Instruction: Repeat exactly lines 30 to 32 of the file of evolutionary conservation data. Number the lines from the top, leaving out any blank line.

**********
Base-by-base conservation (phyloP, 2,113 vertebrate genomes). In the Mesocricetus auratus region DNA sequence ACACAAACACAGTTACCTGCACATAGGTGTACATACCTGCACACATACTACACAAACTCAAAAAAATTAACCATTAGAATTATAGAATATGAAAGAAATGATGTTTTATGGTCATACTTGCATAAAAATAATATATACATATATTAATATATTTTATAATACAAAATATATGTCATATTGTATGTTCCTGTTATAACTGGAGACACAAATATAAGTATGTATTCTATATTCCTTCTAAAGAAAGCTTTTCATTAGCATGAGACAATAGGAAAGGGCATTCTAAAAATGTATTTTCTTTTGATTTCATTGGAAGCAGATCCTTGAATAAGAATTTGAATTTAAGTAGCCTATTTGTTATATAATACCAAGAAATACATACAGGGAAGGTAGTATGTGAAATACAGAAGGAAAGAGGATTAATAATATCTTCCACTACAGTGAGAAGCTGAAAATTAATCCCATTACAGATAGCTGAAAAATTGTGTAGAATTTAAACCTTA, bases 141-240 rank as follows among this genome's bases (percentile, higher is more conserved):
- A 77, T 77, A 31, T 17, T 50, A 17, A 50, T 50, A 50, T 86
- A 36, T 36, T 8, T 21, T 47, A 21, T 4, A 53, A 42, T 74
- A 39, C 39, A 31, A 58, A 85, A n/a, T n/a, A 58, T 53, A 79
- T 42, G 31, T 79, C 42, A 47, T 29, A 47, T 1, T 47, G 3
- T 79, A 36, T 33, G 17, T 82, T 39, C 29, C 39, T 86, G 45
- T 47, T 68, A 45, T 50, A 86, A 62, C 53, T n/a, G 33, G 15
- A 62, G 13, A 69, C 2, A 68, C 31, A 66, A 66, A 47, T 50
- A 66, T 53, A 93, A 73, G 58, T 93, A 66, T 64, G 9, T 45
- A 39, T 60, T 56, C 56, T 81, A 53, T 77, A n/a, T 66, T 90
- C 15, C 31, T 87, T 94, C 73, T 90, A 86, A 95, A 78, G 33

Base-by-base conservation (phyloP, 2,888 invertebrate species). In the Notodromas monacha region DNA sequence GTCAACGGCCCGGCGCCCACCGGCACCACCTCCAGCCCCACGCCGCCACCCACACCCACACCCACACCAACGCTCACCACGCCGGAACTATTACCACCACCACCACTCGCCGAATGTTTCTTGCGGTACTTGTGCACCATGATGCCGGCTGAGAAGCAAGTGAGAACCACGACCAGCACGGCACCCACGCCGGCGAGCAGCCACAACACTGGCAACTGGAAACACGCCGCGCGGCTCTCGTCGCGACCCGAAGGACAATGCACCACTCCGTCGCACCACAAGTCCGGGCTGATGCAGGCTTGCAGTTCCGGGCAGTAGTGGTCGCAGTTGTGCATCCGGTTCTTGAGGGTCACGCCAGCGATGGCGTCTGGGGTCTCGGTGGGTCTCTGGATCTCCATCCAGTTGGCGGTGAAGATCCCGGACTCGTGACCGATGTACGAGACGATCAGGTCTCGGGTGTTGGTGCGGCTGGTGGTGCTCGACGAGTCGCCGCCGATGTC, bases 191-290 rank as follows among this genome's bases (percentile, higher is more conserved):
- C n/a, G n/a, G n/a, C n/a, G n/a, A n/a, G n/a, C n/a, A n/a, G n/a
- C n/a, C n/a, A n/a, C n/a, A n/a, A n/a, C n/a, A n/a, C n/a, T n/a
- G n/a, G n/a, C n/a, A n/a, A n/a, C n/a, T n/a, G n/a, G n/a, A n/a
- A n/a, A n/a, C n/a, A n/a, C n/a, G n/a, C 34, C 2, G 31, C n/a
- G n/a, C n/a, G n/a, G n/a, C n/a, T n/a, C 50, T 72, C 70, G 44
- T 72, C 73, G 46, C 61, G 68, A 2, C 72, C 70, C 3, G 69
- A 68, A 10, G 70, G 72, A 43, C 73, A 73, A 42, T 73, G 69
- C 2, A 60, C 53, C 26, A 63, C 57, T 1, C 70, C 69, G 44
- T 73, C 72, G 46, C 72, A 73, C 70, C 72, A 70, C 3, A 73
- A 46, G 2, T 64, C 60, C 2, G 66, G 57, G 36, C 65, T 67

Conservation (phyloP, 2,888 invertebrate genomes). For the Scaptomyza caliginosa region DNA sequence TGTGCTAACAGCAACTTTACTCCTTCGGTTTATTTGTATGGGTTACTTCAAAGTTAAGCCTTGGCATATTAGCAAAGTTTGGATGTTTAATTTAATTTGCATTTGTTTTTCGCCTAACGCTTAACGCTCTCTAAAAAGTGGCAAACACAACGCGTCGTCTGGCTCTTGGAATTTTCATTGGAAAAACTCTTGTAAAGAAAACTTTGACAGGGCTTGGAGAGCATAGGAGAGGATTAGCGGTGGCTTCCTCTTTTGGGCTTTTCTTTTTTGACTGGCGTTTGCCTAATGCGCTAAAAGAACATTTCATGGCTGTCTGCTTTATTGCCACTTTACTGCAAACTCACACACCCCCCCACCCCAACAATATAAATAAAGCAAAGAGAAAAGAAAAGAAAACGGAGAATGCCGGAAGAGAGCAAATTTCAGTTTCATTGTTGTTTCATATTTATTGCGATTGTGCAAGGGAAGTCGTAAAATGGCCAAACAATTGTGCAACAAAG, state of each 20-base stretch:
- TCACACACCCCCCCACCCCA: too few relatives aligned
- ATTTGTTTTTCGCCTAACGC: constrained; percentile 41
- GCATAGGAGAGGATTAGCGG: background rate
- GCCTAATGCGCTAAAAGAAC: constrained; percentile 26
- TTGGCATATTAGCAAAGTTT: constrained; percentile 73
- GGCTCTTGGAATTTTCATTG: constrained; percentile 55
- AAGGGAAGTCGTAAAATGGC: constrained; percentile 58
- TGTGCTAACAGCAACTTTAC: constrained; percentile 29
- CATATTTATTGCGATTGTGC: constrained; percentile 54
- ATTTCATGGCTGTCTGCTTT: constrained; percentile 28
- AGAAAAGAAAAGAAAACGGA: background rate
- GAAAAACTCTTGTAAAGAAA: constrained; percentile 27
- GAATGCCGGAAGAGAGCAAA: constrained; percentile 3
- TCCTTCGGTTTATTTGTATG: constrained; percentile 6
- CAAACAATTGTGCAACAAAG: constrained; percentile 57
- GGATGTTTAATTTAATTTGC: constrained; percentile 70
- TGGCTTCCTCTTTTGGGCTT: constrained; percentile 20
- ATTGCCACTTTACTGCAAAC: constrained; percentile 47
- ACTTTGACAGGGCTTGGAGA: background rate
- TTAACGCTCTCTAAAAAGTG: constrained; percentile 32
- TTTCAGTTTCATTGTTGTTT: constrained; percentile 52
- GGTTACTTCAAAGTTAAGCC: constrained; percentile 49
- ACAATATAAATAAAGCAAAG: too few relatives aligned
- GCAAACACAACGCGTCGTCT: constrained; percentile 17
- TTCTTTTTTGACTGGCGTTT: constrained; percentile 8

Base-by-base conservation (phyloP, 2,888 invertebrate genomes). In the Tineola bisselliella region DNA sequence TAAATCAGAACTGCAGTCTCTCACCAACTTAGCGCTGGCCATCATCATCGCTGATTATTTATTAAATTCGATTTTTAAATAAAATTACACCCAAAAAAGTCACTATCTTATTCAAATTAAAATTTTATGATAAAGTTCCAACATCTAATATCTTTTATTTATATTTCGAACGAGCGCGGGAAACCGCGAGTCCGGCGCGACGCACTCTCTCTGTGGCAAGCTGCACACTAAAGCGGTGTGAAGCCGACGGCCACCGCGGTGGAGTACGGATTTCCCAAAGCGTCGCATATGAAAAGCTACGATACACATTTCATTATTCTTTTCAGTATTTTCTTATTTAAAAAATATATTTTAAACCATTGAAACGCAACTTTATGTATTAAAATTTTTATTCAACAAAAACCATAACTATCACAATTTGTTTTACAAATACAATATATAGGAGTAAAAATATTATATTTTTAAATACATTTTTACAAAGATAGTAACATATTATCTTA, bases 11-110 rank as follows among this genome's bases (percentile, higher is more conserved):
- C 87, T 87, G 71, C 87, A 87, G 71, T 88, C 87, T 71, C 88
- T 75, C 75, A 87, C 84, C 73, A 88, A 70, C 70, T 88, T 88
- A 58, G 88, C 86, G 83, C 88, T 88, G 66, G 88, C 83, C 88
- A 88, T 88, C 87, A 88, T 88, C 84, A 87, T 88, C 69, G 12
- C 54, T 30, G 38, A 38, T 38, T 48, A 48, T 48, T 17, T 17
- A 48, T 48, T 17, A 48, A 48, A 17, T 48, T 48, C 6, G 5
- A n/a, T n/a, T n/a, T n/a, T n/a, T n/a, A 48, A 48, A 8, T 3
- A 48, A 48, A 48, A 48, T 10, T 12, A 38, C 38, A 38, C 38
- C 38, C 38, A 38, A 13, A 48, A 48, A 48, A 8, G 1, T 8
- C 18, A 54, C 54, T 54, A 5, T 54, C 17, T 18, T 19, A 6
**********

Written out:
- AAGGGAAGTCGTAAAATGGC: constrained; percentile 58
- TGTGCTAACAGCAACTTTAC: constrained; percentile 29
- CATATTTATTGCGATTGTGC: constrained; percentile 54